CINDERELLA


Choreography by James Kudelka
Music by Sergei Prokofiev
Scenery and costumes by David Boechler
Lighting by Christopher Dennis

TIMING:
Act 1 – 34:00
Act 2 – 37:00
Act 3 – 31:00

SYNOPSIS
Act I: Not so very long ago, in a suburb of a rich and fashionable capital city, a young orphaned woman called Cinderella lived with her Stepmother and two ambitious Stepsisters. Cinderella tried to keep house for this small family, but no matter how hard she worked, her Stepsisters flew through the house like whirlwinds, and turned any order she might create into chaos. Whenever she had a chance to rest, which was not very often, Cinderella would sit and dream by the hearth, or else she would go into her kitchen garden, for she always felt happiest amongst the vegetables and herbs.

One day the Prince’s advisors decided to have a ball for all the well-born, well-to-do young people of the land so the Prince could choose a bride. Cinderella’s Stepsisters were accomplished social climbers, and somehow they managed to wangle invitations for themselves. Because they wanted to present themselves in the most glamorous and fashionable light, they hired the most expensive and well-trained dressmakers, makeup artists, and escorts from the best agency in the city; the best agency they could afford, that is…

Once the Stepsisters were on their way and Cinderella at the hearth, something very magical indeed happened (unless, of course, Cinderella was only dreaming). Her Fairy Godmother appeared and summoned the creatures of the garden -- Blossom, Petal, Moss and Twig -- as well as the moths, butterflies and other insects who so mysteriously transform themselves from one shape to another as the seasons change. Each creature brought something for Cinderella to wear to the ball, but her Fairy
Godmother warned Cinderella to return home by midnight lest something dreadful happen to her. It’s not safe in palaces late at night.
Act II: : In the palace, the Prince was very uncomfortable. He was depressed by the chic young women vying for his attention, seeking fame and riches. He felt like a complete outsider even at his own party. All the Prince really wanted was a quiet life with a woman he could love deeply, and he saw no such person until Cinderella and her attendants arrived. The Prince and Cinderella instantly fell in love, but all too soon it was midnight. As the clock struck twelve, the courtiers underwent a horrible transformation into Pumpkin-heads, attacking the terrified Cinderella. In her desperate attempts to escape, Cinderella lost all of her finery except one of her beautiful new slippers. The other slipper was all that the Prince could find to remind him of the woman he had come to love so suddenly.
Act III: The Prince and his aides searched all around the world for the woman who had lost that slipper. They found countries where women wore wooden shoes, boots with blades for gliding on the ice, long thin wooden slats for sliding over snow, riding boots and every kind of footwear you can imagine, but never did they find a woman who could wear the slipper that the Prince’s ideal woman had lost.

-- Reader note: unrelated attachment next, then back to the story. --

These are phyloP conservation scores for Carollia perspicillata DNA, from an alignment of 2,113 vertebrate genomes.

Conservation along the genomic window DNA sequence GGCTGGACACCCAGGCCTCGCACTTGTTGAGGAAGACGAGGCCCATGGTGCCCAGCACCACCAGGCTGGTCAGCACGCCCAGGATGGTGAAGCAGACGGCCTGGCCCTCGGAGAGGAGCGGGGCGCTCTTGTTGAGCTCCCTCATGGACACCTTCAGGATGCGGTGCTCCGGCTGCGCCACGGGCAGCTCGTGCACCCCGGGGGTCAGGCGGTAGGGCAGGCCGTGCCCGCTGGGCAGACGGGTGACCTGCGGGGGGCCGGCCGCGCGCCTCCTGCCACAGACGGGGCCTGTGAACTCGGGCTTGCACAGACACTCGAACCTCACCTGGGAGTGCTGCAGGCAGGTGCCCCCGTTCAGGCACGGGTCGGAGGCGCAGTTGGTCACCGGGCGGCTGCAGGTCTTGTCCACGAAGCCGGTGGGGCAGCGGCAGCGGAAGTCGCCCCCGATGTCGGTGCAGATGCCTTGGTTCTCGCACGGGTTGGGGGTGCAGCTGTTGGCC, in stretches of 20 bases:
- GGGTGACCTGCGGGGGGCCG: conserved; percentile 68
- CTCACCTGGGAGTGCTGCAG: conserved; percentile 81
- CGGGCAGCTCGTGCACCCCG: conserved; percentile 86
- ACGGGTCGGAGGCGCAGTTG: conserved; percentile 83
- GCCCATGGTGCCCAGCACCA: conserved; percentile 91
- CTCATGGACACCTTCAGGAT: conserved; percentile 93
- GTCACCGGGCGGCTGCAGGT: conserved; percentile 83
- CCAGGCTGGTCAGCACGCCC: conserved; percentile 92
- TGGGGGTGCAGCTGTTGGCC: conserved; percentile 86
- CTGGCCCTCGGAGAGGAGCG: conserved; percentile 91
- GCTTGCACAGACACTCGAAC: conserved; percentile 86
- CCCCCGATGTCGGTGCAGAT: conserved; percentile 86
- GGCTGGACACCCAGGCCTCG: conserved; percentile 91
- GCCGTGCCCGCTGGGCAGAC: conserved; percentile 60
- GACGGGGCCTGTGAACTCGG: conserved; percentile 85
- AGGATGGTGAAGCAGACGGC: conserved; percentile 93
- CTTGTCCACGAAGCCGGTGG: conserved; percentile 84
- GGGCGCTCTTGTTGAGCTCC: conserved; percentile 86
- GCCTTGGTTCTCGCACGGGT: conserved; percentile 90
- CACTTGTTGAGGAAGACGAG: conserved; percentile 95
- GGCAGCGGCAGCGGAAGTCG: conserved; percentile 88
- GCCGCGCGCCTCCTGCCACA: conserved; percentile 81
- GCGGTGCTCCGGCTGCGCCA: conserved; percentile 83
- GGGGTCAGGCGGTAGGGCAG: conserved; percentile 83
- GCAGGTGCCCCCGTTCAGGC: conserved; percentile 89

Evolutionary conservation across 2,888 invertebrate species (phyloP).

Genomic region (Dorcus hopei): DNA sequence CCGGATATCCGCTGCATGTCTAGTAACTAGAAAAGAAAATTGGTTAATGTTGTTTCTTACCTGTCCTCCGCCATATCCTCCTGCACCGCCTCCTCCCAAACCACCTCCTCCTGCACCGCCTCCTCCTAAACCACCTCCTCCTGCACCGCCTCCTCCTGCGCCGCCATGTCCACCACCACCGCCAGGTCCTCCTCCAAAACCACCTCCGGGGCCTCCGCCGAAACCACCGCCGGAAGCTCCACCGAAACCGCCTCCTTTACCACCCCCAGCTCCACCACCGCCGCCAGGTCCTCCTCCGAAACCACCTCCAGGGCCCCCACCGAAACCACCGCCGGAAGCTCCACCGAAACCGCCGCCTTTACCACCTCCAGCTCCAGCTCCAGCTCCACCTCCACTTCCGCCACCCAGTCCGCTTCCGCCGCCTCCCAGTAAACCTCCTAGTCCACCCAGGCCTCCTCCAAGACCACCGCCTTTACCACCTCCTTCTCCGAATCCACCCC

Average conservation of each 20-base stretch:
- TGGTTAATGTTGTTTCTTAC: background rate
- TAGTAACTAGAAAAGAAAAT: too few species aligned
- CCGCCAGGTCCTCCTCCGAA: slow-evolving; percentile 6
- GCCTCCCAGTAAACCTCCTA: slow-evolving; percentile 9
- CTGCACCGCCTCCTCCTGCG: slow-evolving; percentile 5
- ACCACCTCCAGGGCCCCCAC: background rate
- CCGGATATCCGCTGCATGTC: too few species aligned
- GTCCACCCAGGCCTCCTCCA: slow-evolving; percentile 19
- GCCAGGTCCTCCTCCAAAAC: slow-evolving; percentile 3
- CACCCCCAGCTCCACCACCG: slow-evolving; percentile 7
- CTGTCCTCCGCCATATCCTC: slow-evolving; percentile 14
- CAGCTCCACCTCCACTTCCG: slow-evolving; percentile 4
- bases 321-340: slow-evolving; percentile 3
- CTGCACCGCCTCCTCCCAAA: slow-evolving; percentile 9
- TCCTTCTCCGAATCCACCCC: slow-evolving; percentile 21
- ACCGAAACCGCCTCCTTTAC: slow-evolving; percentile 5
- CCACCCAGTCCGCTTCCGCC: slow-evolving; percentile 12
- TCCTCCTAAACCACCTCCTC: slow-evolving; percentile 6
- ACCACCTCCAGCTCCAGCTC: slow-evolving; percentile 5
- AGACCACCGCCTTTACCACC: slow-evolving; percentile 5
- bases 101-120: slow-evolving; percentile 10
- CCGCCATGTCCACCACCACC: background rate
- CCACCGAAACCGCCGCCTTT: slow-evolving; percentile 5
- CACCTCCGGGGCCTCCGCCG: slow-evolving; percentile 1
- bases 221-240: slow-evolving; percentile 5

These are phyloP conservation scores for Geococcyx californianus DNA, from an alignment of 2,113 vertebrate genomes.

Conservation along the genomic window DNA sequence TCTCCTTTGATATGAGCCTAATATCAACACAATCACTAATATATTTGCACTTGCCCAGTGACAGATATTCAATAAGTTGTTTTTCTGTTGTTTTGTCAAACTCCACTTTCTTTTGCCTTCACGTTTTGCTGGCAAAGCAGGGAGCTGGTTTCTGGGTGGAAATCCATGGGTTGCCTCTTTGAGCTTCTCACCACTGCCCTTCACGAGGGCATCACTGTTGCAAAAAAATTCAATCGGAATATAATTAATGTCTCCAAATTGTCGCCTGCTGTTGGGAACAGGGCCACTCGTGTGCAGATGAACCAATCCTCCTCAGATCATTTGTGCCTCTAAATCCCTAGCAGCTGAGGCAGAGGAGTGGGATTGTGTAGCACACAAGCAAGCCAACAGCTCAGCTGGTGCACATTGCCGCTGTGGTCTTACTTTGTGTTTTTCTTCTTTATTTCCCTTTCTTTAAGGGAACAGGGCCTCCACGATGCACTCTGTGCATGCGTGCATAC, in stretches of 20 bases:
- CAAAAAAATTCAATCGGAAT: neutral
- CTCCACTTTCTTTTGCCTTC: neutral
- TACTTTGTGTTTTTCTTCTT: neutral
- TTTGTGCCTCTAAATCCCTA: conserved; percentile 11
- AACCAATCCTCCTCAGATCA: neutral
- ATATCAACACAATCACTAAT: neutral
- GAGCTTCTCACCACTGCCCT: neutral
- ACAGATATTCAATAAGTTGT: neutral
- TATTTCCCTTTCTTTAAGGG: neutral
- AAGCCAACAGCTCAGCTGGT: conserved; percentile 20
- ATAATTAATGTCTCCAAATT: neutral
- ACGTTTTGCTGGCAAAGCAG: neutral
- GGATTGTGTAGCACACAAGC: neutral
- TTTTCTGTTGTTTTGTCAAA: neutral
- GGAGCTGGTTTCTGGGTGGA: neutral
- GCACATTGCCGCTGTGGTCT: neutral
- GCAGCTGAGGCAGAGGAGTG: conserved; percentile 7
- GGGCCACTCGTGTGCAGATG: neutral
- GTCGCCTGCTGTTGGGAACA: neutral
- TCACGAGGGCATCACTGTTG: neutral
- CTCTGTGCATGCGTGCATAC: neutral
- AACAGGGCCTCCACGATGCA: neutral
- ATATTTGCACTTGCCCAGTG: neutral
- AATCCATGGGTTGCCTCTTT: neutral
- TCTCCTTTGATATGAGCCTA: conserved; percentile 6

Meanwhile, Cinderella was back at home in the suburb, where the kitchen itself had been miraculously transformed into a place of order and her Stepsisters didn’t seem to be such a nuisance anymore. But all she had to remind her of the ball was that slipper. She couldn’t bear to take it off, but, not wanting to draw attention to it, she covered it up with a sock. Finally it occurred to one of the Prince’s aides to check out the suburbs of the capital city just in case they’d missed anyone. And there, as it were, in his own back yard, and quite literally in Cinderella’s own back garden, the Prince and Cinderella found each other again. They had a fairly fashionable afternoon wedding – even Princes can’t completely ignore the conventions -- but then, instead of a lavish honeymoon abroad, the Prince and Cinderella did what each of them would love best for the rest of their lives: they retired quietly to the garden, where they would always find peace and love in making their garden grow.

Cinderella, choreographed by James Kudelka, was given its World Premiere by The National Ballet of Canada at the Hummingbird Centre, Toronto, Canada on May 8, 2004, danced by Sonia Rodriguez (Cinderella), Guillaume Cote (Her Prince Charming), Victoria Bertram (Her Stepmother), Jennifer Fournier (Her Stepsister) and Rebakah Rimsay (Her Other Stepsister).

This production received its American Ballet Theatre Company Premiere on June 2, 2006 at the Metropolitan Opera House, New York, danced by Julie Kent (Cinderella) and Marcelo Gomes (Her Prince Charming).

Cinderella, with choreography by Ben Stevenson, was given its American Ballet Theatre company premiere at the Metropolitan Opera House, New York, New York on May 17, 1996, danced by Julie Kent (Cinderella) and Maxim Beloserkovsky (The Prince). This production of Cinderella was the second production of Cinderella for the Company. Mikhail Baryshnikov’s production, the first for American Ballet Theatre, received its world premiere at the Kennedy Center for the Performing Arts, Washington, D. C. on December 20, 1983, danced by Magali Messac (Cinderella) and Patrick Bissell (The Prince).



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